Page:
When fanart hits home
It’s really just some silly fan art. It’s a simple piece showing off the differences between two different iterations of the “Zelda” franchises’ Hero of Time: one serious and stoic, the other bright and cheerful. If you think of it in a literal sense, they’re technically the same character. Both of them have seen their fair share of adventures, of troubles, of the burden of saving the world, and yet they’ve created two different people. Maybe it’s just the differences in their age that shaped the way they viewed their experiences, or maybe one is just truly more cynical than the other, but it struck me as such a strangely familiar juxtaposition.
The best kind of shovelware
Retro is pretty big right now. Whether it’s a wave of genuine nostalgia or just developers smelling the cash of 27-37 year olds, I’m not sure, but there’s been a good glut of gigantic pixels that have people reaching for the yesteryears of boxy controllers and Flock of Seagulls. Many of them get by with sly references to the play mechanics of yore, be it a quip about eating food on the ground or blowing on cartridges or something to the extent of winking extra-hard at the audience. Even as someone that absolutely adores the 8- and 16-bit eras, it’s gotten slightly obnoxious and old hat, to be perfect honest.
Highlights from gaming’s Mecca
E3 is just over. The streams have gone quiet, the roadies have piled the pomp and circumstance into giant boxes and trucks and there is a peace about the show floor. However, the show this year came with quite a few surprises, not to mention a few things we were expecting but turned out even better than we thought. Here’s a quick breakdown of the highlights from the news of E3.
The finest RPGs from Japan
It’s 2002. The era of the Gamecube, Xbox and Playstation 2 has barely begun, and I am just beginning the summer between my middle school and high school years. This will turn out to be one of my truly formative years mentally, relationally and in terms of gaming: I will be introduced to Japanese role-playing games (JRPGs).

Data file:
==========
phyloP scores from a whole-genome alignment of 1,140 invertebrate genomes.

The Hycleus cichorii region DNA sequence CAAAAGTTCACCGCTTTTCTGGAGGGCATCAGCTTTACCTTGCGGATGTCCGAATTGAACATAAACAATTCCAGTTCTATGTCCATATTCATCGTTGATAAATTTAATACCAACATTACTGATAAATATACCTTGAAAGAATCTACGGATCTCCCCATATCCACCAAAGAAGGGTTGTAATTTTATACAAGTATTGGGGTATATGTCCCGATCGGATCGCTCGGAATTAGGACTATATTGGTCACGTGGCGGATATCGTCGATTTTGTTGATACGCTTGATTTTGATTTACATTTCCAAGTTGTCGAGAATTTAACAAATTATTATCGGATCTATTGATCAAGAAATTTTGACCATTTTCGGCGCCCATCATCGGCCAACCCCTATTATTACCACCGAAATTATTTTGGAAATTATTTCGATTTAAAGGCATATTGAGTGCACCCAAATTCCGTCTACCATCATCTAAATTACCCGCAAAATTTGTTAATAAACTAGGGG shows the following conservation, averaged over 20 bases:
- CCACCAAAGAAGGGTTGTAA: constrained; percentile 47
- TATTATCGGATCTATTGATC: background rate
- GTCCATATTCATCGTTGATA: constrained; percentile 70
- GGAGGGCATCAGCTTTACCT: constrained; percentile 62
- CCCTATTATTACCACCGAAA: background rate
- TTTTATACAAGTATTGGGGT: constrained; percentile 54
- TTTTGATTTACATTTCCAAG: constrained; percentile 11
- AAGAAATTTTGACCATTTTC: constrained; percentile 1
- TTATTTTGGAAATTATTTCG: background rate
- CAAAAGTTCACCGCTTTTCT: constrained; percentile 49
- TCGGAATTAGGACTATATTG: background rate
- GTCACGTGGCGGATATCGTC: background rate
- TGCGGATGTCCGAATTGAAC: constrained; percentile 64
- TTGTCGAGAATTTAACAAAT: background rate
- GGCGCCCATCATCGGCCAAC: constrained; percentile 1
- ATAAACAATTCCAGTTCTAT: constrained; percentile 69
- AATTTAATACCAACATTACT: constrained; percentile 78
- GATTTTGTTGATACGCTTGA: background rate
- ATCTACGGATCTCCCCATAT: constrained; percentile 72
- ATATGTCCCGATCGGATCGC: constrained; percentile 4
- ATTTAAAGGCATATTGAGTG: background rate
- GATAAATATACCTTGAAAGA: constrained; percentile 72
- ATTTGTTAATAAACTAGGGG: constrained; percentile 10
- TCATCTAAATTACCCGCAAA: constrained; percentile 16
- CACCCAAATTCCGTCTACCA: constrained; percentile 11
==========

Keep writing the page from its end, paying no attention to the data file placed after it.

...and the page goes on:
‘Mario Kart 8’ races to the Wii U
“Mario Kart 8” is everything you’d expect out of a sequel: a base good game with features layered on top of it to make it fresh. Honestly, if you expected anything less than quality out of Nintendo’s perennial mascot racer, I’d just have to have you pass in your gamer card right now. But are there enough differences from previous entries in the “Mario Kart” series to warrant a purchase? Here’s my nitty-gritty.
The Devil Made Me Do It
It’s the strangest thing. It really did just show up one day, perhaps attempting to mimic the supernatural qualities of its namesake. It was about two or three weeks before my wife and I were wed when a mysterious package showed up with gifts for the two of us. Inside this bright and happy package, frilly with tissue paper and string, lay the Lord of Darkness, slumbering in his brand-new box (it may sound silly to get excited over a box, but seriously, Blizzard knows how to box stuff). I hadn’t even asked for it, but “Diablo III” showed up at my door.
Impressions from Nexus
It’s been a very long search, but I’ve finally think I’ve found a “World of Warcraft” successor in the form of “Wildstar.” I finally finished up my time in the open beta yesterday, and I came away quite impressed. Here’s a few notes from my time on Nexus:
5 fantastic open-world games
I’m a sucker for three things in particular in gaming: Metroidvanias, action RPGs and open-world games. Open-world games have a sense of lawlessness and a personality brought on more by how the player interacts with the world around them rather than the other way around. Driven by my desire to completely dissect a game and see what makes it tick, I find that the opportunities afforded by miles of map to explore makes open-world games a proper canvas for my adventures. Here’s a few of my favorites:
Nintendo outlines the fourth ‘Smash Bros.’
On April 8, Nintendo hosted one of their online news sessions (known as Directs) for the brandiest-newest “Smash Bros.” game coming out. Simply known as “Super Smash Bros. for Wii-U/3DS,” most of the information about the game had been gleaned from daily screenshots and sparse video footage from the developer, but with this Direct, Nintendo opened the floodgates and gave us a whopping 39 minutes of info. Here are some of the bullet points:
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